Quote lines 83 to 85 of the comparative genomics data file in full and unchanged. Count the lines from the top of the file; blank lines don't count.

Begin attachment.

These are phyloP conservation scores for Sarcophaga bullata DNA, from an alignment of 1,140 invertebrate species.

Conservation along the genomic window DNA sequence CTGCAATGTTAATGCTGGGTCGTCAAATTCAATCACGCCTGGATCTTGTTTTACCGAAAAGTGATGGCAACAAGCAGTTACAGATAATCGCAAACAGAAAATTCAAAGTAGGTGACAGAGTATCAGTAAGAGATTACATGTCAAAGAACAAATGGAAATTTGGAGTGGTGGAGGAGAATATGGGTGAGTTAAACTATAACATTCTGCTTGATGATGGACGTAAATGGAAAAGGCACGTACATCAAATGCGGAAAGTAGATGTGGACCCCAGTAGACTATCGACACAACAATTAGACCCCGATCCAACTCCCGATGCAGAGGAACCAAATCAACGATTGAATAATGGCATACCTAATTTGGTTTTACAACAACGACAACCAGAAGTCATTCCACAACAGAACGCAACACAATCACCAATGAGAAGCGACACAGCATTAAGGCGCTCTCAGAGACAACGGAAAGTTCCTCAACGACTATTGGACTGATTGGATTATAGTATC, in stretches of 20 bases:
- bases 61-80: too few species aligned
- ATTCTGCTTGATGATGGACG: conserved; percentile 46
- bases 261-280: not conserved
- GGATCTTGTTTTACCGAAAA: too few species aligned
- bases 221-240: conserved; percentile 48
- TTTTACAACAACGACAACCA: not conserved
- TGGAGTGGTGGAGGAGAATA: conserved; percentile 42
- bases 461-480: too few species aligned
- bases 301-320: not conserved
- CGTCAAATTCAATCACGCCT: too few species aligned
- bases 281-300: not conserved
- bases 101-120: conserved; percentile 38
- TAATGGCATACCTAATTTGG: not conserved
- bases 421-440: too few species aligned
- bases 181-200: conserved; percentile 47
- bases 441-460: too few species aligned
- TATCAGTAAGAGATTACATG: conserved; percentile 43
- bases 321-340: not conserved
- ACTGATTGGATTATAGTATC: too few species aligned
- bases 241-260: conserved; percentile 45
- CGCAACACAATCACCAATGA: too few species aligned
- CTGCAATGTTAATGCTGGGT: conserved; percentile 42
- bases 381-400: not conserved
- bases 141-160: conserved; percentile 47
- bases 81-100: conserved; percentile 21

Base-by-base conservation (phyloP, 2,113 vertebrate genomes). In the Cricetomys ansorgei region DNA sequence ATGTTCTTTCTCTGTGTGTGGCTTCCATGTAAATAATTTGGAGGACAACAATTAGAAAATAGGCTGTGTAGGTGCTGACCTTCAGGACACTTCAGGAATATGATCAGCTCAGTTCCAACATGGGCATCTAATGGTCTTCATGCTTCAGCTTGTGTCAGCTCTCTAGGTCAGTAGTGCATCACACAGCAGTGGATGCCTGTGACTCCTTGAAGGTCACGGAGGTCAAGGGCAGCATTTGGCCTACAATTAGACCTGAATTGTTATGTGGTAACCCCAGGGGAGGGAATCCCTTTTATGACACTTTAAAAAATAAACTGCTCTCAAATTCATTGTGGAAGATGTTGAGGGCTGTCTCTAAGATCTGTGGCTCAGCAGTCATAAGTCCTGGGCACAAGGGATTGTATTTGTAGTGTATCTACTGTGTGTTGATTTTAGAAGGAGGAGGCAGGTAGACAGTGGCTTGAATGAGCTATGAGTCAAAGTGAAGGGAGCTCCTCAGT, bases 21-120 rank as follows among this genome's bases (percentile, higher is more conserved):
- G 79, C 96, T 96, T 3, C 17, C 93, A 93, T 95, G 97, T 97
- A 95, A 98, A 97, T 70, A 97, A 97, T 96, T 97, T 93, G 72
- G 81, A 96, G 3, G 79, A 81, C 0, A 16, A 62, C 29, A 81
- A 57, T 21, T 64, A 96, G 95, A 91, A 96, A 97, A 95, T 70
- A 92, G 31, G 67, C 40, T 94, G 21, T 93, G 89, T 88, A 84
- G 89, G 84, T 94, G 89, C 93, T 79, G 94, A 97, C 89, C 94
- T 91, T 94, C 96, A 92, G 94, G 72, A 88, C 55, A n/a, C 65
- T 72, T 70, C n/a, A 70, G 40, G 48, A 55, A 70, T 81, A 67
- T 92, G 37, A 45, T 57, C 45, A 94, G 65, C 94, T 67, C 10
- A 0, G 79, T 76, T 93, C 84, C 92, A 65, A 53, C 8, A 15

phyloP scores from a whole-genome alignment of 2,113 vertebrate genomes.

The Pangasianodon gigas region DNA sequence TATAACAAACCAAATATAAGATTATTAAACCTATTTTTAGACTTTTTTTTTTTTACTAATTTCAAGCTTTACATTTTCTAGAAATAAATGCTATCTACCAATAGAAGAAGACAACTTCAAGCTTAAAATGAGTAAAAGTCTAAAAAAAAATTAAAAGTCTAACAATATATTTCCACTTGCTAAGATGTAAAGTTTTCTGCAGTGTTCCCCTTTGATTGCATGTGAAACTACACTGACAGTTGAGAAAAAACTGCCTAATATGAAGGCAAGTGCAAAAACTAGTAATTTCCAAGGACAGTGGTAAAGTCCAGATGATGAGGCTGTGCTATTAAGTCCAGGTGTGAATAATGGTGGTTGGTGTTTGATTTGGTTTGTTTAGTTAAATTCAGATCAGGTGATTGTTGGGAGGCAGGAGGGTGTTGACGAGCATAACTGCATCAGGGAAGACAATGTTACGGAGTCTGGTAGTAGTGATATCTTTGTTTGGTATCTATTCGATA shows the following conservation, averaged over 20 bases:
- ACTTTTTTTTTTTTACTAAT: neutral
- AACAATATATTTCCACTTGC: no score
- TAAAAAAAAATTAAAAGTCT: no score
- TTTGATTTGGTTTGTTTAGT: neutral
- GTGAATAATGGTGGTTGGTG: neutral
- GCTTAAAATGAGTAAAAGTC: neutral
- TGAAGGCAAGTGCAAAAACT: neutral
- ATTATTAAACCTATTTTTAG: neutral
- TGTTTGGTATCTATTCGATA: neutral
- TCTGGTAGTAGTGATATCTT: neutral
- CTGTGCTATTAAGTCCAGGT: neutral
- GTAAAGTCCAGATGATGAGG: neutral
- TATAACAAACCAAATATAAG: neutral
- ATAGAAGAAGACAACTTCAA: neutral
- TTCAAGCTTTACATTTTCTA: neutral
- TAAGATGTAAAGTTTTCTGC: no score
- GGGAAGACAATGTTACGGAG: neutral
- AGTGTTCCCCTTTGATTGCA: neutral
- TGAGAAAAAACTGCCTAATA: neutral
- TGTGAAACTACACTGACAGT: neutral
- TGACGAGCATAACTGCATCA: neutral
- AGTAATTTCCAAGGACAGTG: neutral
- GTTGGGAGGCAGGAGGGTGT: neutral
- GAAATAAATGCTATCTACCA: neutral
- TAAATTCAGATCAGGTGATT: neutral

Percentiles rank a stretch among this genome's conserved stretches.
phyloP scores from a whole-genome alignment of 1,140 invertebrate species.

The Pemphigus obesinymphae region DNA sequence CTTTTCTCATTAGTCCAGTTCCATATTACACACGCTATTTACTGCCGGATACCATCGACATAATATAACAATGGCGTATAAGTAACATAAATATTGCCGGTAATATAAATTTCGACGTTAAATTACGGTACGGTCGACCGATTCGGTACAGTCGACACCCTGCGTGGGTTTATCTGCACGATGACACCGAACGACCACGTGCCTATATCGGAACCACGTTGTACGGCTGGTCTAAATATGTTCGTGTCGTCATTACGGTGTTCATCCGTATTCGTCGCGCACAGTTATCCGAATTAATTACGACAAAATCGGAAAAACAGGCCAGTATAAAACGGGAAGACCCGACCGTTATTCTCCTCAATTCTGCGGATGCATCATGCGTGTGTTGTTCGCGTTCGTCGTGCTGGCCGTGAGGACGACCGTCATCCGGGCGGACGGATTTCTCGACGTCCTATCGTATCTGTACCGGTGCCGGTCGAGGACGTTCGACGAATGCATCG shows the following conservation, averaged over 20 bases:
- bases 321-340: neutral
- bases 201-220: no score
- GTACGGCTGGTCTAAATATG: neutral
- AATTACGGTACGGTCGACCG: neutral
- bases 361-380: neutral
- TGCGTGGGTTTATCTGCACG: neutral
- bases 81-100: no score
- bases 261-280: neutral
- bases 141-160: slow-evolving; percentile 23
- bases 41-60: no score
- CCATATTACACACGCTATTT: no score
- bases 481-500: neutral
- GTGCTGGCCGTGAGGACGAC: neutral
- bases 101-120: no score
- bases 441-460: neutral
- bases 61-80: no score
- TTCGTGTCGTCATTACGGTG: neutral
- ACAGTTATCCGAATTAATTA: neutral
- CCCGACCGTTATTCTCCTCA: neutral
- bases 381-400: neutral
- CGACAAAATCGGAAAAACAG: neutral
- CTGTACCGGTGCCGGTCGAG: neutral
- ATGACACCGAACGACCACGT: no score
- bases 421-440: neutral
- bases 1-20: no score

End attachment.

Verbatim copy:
- bases 441-460: neutral
- bases 61-80: no score
- TTCGTGTCGTCATTACGGTG: neutral